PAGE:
But after the brief power-up, the polar vortex will be under too much pressure. It will slowly weaken and break down, heading going into April.

Looking at the current polar vortex development, we can see that the vortex is under heavy pressure from the North Pacific and the Atlantic sector. It has been broken/split into two separate cores, one over east Canada and one over Siberia.


Taking a look at temperatures on the 10mb level (30km/18.5mi), we can see a warming wave engulfing both cores. A weak cold-core remains over Europe. These two low-pressure cores are what we have seen earlier above on the 3D structure.


Next up, we have the vertical pressure anomaly profile, revealing a connection between the stratosphere and the lower levels.

We can see the two cores of the split polar vortex. Both are connected down to the lower levels, directly to the weather systems over Canada and one over Eurasia.


This is a unique pattern setting up, called a negative Arctic Oscillation (AO). This is a weather oscillation that describes the atmospheric pressure and circulation around the Arctic circle. Negative AO equals a weak polar vortex and positive AO responds to a strong polar vortex.


We can nicely see that if we look at the latest state of pressure anomalies across the Northern Hemisphere. The Polar regions are dominated and surrounded by high-pressure anomalies.


Low-pressure systems and colder air is being displaced out of the polar regions, with one lobe over Eurasia and one pair over Greenland and the western United States. Such a pattern can be called “March madness”.

First looking at Europe, we can see the latest conditions being quite colder than normal over much of the continent. The exception is far northern Europe, currently under the influence of a ridge.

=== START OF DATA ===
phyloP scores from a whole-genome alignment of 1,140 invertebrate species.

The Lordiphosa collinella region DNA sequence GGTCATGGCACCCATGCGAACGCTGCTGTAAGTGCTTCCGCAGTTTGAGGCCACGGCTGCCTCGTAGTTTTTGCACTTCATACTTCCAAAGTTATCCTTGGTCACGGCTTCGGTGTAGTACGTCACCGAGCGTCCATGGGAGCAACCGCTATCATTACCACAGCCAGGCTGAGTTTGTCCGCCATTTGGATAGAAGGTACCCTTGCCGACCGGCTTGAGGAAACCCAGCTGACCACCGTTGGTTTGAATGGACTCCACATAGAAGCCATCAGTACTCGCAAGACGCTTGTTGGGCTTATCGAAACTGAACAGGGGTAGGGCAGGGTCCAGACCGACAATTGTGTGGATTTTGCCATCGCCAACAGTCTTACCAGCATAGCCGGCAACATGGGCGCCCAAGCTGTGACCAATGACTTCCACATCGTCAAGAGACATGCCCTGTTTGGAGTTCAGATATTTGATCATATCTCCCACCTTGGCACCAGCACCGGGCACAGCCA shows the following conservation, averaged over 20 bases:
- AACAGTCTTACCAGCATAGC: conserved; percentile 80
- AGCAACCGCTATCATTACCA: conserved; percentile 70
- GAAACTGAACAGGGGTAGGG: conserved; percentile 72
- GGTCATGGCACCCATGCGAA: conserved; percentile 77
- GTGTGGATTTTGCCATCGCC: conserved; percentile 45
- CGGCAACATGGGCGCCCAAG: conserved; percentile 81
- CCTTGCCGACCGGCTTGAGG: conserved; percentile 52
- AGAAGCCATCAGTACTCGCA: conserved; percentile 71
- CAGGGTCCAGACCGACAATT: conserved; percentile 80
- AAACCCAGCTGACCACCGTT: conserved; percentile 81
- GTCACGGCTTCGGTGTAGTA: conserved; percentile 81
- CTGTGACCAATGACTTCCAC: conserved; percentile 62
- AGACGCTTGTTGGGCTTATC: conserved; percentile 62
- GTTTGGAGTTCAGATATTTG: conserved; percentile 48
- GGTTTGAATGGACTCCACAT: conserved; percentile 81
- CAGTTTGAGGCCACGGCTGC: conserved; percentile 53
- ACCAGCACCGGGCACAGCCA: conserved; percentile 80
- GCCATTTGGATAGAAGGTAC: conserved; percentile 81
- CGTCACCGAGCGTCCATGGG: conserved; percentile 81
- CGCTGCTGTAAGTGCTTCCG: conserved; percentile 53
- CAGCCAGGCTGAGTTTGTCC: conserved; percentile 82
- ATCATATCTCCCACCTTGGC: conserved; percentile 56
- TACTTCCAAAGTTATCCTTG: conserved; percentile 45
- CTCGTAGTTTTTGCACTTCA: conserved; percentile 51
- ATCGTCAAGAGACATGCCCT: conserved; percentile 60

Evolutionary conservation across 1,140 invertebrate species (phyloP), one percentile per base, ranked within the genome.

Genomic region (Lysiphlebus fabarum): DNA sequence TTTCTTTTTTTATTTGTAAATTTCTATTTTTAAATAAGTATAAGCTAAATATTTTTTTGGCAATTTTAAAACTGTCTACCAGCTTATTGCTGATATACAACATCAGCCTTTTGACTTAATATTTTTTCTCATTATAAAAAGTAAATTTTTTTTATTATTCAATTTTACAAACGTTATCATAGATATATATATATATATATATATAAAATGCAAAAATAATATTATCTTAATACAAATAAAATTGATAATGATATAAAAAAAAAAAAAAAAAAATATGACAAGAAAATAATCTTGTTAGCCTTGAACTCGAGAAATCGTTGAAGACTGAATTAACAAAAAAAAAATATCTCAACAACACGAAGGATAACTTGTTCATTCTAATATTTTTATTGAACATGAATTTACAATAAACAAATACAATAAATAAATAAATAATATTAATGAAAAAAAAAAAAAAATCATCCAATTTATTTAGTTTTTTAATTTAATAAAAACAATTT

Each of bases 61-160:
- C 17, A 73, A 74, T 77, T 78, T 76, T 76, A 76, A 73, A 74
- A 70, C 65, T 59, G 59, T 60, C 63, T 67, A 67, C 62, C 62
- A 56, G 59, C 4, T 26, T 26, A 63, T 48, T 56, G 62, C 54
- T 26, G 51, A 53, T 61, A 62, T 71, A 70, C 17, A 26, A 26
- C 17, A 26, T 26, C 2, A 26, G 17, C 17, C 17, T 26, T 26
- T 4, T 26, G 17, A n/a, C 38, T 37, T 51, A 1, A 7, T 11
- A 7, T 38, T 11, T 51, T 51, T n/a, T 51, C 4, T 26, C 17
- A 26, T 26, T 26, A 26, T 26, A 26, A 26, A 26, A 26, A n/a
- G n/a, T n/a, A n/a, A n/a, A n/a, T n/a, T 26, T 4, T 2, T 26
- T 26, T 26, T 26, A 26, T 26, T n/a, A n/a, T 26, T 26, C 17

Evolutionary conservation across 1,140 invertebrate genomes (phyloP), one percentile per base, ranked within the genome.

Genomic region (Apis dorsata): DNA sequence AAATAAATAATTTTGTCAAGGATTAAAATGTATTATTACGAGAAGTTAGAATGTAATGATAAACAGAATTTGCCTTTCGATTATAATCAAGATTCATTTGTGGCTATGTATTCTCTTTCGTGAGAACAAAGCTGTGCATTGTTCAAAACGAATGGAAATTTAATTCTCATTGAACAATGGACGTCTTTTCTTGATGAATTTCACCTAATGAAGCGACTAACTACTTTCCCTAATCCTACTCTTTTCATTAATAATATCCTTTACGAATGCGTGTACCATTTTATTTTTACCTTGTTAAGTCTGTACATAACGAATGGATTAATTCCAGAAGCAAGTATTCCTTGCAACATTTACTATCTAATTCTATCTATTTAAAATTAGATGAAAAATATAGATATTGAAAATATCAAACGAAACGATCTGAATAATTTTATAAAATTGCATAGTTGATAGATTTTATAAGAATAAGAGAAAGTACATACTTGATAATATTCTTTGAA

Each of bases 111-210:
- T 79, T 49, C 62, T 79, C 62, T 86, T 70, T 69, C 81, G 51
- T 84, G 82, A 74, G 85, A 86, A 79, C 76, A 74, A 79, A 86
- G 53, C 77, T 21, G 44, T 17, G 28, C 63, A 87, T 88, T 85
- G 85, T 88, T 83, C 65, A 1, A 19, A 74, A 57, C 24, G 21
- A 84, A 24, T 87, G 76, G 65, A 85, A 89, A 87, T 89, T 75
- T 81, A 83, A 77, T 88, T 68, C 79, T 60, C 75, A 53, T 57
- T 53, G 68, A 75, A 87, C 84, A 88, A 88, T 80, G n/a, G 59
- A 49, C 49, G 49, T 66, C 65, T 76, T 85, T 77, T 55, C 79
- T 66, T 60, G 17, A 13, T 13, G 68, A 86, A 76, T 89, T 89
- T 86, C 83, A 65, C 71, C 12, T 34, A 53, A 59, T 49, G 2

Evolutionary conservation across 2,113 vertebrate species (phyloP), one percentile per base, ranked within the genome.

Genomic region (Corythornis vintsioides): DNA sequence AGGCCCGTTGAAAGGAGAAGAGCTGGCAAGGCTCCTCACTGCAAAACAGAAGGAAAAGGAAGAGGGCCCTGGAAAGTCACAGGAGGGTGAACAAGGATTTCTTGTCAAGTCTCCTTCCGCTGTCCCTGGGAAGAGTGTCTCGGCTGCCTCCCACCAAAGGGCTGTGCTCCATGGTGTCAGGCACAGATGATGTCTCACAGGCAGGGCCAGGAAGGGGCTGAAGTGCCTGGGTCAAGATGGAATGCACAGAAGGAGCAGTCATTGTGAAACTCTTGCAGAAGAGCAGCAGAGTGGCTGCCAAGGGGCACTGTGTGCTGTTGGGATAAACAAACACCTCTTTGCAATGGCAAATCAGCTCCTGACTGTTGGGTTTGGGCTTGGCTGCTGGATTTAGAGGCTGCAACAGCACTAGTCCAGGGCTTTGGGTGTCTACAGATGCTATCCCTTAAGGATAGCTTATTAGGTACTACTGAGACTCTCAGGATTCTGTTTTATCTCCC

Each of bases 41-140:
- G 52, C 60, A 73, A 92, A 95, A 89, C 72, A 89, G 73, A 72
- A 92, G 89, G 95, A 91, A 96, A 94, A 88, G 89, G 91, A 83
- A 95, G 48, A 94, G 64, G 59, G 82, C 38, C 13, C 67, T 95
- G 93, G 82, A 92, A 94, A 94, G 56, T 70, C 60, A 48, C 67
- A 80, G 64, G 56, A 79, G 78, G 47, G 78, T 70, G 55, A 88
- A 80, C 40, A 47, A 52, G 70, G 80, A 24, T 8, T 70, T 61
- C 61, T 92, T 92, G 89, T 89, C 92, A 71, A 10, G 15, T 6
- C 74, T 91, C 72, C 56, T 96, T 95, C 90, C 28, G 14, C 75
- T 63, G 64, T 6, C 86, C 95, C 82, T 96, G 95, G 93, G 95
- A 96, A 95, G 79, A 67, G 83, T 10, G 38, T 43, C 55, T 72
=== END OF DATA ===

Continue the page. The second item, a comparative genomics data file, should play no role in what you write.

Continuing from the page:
Taking a closer look at North America, we see mostly warm anomalies over much of the eastern half United States and Canada. Colder than normal weather is ongoing over most of the western half of the United States.




Going further into the mid-month, the polar vortex will make a brief recovery, as the high-pressure systems pull back. We can see the stronger core moving back over the polar regions. The smaller core has faded out. Despite recovering, it is not strong enough to also stabilize the lower level weather circulation.


In the lower levels, we will be witnessing a similar pattern as we have seen before in the stratosphere, which is of course a broken down circulation. We have two main low-pressure zones, one over the Siberian region and one of course over North America.


Here the polar circulation is also “split” apart like in the stratosphere. It is disrupted by the strong high-pressure systems crawling over the Arctic, changing the jet stream and the path of weather systems.

Over Europe, colder weather will prevail in this period. Warmer than normal temperatures will expand over northern Europe, as the strong high-pressure ridge moves into Scandinavia. But that also amplifies the cold air transport from the north/northeast.


Over North America, we can see a strong pattern shift. As one core of the lower polar vortex stabilizes over Canada, it establishes a cold air transport from the north. A cold outbreak is expected in this period, affecting most of the United States to a varying degree.


Looking more closely, the main deterministic weather model shows an example of how this strong cold air outbreak will quickly spread from western Canada into the northwestern United States and down into most of the country. This is a significant cold anomaly for this time of the year.


The far eastern half of the United States is expected to have quite warmer than normal weather, in the warm southern flow ahead of the approaching cold outbreak.


Taking a look at the temperature profile at the 10mb level (30km/18.5mi), we see another breaking (split) event in the second half of the month. The culprit is the same, high-pressure systems slicing the polar vortex in half.